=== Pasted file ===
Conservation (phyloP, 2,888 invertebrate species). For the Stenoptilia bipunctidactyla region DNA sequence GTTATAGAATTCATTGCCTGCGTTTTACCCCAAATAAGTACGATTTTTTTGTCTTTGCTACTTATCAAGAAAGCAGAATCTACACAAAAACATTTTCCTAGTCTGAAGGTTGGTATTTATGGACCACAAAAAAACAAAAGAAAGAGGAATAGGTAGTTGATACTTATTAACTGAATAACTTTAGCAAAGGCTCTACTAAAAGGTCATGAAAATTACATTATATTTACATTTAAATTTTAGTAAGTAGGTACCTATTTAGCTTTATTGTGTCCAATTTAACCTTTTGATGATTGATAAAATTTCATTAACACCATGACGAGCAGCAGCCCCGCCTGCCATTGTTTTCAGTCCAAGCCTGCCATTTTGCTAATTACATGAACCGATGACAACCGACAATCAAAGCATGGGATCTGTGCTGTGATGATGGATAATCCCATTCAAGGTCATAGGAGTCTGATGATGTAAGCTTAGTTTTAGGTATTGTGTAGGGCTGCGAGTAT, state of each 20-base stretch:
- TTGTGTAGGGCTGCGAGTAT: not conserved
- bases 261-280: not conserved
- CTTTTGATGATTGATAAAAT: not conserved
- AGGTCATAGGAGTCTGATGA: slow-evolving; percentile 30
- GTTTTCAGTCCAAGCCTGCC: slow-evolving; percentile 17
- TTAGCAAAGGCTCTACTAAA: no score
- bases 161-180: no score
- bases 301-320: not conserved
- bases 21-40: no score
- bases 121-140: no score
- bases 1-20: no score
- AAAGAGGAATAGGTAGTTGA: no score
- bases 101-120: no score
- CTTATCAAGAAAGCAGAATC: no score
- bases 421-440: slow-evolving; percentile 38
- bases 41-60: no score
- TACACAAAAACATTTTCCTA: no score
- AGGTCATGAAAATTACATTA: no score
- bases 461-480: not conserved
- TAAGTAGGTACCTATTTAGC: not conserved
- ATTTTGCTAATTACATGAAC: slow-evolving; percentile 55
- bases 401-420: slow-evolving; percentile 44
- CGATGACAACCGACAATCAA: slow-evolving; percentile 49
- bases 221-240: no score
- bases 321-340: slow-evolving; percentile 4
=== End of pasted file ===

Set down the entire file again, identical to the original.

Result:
Conservation (phyloP, 2,888 invertebrate species). For the Stenoptilia bipunctidactyla region DNA sequence GTTATAGAATTCATTGCCTGCGTTTTACCCCAAATAAGTACGATTTTTTTGTCTTTGCTACTTATCAAGAAAGCAGAATCTACACAAAAACATTTTCCTAGTCTGAAGGTTGGTATTTATGGACCACAAAAAAACAAAAGAAAGAGGAATAGGTAGTTGATACTTATTAACTGAATAACTTTAGCAAAGGCTCTACTAAAAGGTCATGAAAATTACATTATATTTACATTTAAATTTTAGTAAGTAGGTACCTATTTAGCTTTATTGTGTCCAATTTAACCTTTTGATGATTGATAAAATTTCATTAACACCATGACGAGCAGCAGCCCCGCCTGCCATTGTTTTCAGTCCAAGCCTGCCATTTTGCTAATTACATGAACCGATGACAACCGACAATCAAAGCATGGGATCTGTGCTGTGATGATGGATAATCCCATTCAAGGTCATAGGAGTCTGATGATGTAAGCTTAGTTTTAGGTATTGTGTAGGGCTGCGAGTAT, state of each 20-base stretch:
- TTGTGTAGGGCTGCGAGTAT: not conserved
- bases 261-280: not conserved
- CTTTTGATGATTGATAAAAT: not conserved
- AGGTCATAGGAGTCTGATGA: slow-evolving; percentile 30
- GTTTTCAGTCCAAGCCTGCC: slow-evolving; percentile 17
- TTAGCAAAGGCTCTACTAAA: no score
- bases 161-180: no score
- bases 301-320: not conserved
- bases 21-40: no score
- bases 121-140: no score
- bases 1-20: no score
- AAAGAGGAATAGGTAGTTGA: no score
- bases 101-120: no score
- CTTATCAAGAAAGCAGAATC: no score
- bases 421-440: slow-evolving; percentile 38
- bases 41-60: no score
- TACACAAAAACATTTTCCTA: no score
- AGGTCATGAAAATTACATTA: no score
- bases 461-480: not conserved
- TAAGTAGGTACCTATTTAGC: not conserved
- ATTTTGCTAATTACATGAAC: slow-evolving; percentile 55
- bases 401-420: slow-evolving; percentile 44
- CGATGACAACCGACAATCAA: slow-evolving; percentile 49
- bases 221-240: no score
- bases 321-340: slow-evolving; percentile 4